I honestly don’t know what people think about these things. I think, though, that I’ve never felt that groups genuinely fighting for justice were wrong if they didn’t widen their agenda in these sorts of ways.

    I also don’t think we are as excluding as some of those groups.

  37. JJ–I suspect the idea is that a site that encourages accusations has some special responsibility to care about victims of false accusation, because there’s a link between accusing and there being people falsely accused. In the cases you cite, the different problems are independent of each other. There’s nothing at all the says you should be concerned about documented workers, just because you’re concerned about undocumented workers. The one problem is in no way the cause of the other.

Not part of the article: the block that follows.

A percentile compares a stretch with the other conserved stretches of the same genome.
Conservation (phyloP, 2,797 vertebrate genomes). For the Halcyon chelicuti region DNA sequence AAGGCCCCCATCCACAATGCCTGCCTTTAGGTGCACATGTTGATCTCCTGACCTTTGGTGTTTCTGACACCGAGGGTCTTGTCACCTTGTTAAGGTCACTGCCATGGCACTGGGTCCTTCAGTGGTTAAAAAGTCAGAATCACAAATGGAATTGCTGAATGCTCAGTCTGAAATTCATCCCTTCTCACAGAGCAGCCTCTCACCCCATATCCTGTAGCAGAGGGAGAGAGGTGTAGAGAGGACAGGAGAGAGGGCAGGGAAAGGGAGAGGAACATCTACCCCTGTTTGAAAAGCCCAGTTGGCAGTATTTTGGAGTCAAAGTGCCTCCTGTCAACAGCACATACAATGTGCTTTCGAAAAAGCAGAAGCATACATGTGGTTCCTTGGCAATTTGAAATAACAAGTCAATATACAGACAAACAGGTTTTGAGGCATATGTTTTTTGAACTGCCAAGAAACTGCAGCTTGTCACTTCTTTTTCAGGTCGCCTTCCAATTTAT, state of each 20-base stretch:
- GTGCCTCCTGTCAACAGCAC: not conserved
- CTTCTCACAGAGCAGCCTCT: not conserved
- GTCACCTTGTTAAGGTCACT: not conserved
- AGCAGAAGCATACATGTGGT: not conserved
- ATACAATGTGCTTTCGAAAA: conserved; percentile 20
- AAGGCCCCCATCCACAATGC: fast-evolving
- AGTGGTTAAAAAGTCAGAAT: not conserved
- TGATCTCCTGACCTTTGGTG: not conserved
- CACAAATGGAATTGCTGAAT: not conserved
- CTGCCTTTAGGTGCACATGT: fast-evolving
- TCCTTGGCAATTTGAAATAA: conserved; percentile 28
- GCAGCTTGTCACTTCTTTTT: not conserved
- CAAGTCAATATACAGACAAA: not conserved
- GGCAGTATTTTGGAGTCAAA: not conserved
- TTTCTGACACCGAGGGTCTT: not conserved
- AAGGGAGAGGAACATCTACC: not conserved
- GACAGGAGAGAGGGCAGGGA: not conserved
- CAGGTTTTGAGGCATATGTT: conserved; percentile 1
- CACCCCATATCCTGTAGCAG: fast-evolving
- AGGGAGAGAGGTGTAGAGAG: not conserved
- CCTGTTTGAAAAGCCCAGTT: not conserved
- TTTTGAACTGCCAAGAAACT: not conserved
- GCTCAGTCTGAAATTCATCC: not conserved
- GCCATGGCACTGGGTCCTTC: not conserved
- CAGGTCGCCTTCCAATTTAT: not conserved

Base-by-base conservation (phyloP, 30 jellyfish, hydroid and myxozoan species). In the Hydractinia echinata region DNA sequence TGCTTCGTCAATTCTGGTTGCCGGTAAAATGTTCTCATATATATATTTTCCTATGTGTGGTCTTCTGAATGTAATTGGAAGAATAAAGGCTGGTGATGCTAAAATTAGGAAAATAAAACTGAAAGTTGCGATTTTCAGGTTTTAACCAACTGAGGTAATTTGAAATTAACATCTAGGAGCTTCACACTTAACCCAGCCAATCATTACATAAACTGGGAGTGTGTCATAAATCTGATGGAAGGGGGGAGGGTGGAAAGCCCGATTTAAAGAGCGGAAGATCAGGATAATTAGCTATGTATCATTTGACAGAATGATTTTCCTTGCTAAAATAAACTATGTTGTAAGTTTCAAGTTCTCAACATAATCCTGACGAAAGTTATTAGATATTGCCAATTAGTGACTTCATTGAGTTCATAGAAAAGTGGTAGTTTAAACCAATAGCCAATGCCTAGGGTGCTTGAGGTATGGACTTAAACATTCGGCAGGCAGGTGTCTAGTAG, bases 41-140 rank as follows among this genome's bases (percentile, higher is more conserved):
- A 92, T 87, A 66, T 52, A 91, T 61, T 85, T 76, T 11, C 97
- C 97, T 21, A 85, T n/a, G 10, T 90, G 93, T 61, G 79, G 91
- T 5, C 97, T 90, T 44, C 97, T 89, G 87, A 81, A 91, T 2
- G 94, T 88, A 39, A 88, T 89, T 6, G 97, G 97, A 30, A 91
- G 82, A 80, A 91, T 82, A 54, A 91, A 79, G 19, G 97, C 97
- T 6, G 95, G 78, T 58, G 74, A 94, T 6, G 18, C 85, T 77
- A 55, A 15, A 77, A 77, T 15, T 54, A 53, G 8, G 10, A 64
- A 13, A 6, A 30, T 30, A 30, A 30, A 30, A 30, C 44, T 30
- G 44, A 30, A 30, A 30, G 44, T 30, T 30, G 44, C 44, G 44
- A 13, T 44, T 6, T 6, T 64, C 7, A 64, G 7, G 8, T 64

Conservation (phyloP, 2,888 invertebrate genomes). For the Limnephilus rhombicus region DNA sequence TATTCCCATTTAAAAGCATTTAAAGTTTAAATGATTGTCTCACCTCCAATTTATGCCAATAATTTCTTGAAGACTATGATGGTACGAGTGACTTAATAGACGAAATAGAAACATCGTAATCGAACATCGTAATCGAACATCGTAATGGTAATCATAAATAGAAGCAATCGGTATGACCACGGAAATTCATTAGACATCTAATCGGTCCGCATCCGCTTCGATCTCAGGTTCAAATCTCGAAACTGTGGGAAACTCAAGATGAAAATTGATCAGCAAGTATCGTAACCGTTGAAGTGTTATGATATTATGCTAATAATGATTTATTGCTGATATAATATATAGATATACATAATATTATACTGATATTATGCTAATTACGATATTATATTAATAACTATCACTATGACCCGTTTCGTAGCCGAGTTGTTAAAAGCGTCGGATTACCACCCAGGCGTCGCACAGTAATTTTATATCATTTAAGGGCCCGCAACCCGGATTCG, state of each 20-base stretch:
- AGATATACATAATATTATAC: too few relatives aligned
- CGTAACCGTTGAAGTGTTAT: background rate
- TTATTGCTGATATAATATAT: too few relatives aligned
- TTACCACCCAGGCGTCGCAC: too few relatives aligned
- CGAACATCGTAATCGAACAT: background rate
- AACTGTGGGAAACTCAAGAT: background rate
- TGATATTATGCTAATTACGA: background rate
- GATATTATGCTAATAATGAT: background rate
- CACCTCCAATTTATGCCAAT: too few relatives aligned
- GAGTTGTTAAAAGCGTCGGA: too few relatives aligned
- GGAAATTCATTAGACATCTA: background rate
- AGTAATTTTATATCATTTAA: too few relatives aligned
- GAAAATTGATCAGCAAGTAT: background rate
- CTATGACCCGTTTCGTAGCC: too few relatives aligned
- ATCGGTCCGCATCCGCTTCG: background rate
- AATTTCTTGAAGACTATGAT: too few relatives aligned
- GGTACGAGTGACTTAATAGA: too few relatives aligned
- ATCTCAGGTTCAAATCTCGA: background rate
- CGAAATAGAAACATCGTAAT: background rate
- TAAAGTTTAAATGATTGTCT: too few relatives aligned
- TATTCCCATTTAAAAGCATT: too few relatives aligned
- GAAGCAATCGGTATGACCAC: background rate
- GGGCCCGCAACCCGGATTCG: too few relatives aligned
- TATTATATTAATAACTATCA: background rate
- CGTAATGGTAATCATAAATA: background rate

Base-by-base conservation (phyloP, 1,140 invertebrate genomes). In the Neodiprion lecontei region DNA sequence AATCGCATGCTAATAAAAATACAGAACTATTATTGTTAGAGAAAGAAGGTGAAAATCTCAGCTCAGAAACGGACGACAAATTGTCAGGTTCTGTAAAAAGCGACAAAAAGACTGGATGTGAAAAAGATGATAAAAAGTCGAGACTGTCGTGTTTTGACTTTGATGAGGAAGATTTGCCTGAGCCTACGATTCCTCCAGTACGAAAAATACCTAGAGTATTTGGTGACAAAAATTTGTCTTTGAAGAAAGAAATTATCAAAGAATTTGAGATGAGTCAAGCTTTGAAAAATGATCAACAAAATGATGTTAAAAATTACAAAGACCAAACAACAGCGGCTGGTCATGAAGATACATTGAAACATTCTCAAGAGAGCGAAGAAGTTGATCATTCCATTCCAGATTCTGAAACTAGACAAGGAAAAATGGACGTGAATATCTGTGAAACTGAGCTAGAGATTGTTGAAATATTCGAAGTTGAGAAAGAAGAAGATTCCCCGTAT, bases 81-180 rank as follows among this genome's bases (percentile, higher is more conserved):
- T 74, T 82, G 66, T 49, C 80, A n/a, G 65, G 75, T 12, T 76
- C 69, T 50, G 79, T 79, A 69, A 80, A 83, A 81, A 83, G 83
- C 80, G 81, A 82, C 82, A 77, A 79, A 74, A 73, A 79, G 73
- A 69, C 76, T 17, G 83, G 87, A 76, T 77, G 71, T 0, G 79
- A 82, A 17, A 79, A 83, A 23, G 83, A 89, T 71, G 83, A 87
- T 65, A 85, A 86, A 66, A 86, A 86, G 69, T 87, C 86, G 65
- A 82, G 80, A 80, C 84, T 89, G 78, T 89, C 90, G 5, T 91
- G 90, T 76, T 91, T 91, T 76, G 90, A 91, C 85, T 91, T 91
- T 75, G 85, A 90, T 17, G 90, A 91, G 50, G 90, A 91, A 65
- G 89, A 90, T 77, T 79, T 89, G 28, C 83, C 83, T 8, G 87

So theoretically you might read WIL and be worried about these falsely accused men, but honestly I don’t. Accusing a professor of sexual harassment is a huge undertaking, with lots of negative ramifications for the accuser. So I don’t really see how there can be a whole lot of spuriously accused men running around. There might be some problems for men in the profession, but is that a real one?

    On another note, I think it would be a fine thing if the stories at WIL were supplemented by some statistics. Part of knowing what it’s like to be a woman in philosophy is knowing how often these things occur.

  38. The analogy to “white rights” is unhelpful and even embarrassing. But it is hardly more embarrassing, I suppose, than the worry that blogs devoted to feminism or to the experiences of women in philosophy should make a point of concerning themselves with the mistreatment of men as such.